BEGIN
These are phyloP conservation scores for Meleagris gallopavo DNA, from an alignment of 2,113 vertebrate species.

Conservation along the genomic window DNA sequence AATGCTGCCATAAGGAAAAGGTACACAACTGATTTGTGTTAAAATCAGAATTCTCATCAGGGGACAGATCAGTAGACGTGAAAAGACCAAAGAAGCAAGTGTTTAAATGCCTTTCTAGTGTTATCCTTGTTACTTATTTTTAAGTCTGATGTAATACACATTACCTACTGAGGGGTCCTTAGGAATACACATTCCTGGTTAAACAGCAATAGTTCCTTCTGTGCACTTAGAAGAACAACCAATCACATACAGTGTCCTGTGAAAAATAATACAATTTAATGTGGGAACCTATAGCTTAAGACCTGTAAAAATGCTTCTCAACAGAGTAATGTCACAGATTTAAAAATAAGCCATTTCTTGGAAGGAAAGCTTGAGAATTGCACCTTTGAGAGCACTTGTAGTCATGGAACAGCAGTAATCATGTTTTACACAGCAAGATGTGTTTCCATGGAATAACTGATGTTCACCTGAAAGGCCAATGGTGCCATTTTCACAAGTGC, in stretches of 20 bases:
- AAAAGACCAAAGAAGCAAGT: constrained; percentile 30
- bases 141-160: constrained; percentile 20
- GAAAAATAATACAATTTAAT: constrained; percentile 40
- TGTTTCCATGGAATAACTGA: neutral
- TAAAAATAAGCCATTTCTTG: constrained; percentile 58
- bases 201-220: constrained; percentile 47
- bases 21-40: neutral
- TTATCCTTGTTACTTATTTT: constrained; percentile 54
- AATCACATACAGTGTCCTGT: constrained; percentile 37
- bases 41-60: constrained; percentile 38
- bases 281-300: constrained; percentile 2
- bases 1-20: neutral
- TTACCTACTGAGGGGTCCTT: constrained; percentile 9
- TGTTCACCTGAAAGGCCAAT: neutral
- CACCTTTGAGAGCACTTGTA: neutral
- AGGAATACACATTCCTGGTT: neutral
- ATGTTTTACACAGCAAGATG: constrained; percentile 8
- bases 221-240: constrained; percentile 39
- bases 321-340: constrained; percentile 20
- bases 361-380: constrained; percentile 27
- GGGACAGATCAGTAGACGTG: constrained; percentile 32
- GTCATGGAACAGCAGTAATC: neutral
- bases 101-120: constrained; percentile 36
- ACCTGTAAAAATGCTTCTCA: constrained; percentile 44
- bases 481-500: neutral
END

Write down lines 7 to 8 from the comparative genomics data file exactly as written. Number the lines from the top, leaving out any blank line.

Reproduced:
- TAAAAATAAGCCATTTCTTG: constrained; percentile 58
- bases 201-220: constrained; percentile 47